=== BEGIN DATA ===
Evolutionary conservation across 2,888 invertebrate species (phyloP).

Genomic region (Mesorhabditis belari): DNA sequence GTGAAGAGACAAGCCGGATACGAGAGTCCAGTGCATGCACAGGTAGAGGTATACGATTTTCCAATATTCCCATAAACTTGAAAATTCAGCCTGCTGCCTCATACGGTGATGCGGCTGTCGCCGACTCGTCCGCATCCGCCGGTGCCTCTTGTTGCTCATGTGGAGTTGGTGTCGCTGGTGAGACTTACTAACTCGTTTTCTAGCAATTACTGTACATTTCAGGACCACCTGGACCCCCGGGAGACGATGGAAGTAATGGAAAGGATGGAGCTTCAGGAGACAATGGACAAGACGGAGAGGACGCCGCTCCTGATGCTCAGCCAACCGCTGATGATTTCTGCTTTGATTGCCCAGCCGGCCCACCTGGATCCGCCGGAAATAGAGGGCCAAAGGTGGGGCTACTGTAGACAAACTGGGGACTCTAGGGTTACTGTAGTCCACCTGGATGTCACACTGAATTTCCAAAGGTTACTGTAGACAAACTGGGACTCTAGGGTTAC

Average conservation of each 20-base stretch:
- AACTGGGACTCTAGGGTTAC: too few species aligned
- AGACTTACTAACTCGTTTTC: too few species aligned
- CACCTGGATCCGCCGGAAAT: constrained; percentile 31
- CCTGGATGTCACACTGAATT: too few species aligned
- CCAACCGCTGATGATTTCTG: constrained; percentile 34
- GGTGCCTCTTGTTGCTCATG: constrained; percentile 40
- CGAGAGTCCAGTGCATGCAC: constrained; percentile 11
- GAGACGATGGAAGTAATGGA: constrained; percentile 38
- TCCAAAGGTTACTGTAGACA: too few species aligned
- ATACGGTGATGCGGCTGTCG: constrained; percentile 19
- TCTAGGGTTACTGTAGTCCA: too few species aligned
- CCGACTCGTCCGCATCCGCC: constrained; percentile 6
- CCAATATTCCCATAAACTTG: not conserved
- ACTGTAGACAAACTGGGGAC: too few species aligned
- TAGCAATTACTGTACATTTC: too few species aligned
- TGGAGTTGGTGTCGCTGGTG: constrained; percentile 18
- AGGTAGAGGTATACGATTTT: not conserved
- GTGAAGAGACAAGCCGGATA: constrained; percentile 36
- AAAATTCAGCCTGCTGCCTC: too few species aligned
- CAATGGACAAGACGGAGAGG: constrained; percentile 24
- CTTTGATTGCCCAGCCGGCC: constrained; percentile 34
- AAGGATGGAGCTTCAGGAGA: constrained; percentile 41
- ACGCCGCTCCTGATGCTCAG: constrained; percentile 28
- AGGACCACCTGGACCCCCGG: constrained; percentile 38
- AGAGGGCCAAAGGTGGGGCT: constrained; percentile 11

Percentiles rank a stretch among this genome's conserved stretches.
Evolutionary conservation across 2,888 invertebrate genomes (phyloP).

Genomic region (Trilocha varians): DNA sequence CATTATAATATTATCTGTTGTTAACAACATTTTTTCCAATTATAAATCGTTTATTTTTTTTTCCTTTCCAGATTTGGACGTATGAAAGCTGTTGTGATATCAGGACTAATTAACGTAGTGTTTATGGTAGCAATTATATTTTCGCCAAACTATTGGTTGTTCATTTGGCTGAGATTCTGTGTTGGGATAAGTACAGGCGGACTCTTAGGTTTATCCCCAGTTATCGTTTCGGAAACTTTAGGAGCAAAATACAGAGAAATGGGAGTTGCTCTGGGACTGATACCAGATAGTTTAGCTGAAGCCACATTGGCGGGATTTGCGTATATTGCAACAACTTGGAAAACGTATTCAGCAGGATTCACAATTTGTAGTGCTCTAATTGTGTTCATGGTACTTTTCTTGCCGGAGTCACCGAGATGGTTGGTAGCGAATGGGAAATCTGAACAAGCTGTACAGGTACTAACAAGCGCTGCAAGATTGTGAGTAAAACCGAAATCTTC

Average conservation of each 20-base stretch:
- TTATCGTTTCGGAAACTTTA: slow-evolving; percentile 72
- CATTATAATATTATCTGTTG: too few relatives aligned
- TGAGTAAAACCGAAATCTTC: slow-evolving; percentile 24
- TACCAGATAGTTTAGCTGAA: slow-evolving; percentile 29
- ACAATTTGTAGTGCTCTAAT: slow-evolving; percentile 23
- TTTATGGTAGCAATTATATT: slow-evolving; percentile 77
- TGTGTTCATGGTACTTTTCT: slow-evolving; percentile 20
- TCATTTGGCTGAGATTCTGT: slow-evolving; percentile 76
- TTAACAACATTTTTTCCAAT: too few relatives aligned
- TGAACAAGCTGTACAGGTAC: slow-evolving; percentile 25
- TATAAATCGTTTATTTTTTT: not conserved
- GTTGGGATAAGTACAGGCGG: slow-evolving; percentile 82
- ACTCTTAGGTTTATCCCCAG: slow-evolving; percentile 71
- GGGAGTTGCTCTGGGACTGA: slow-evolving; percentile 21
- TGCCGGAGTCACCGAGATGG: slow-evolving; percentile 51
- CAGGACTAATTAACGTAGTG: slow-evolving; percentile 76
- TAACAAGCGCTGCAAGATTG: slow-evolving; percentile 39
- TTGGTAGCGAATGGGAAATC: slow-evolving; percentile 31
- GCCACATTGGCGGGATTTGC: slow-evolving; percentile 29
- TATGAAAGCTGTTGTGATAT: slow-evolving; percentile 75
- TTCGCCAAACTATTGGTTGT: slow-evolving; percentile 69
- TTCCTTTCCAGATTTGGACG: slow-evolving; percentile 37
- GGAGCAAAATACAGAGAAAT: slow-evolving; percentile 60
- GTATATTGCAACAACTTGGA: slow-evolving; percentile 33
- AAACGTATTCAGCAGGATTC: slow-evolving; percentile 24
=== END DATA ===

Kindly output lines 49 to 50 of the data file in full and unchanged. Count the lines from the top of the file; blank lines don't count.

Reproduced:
- TAACAAGCGCTGCAAGATTG: slow-evolving; percentile 39
- TTGGTAGCGAATGGGAAATC: slow-evolving; percentile 31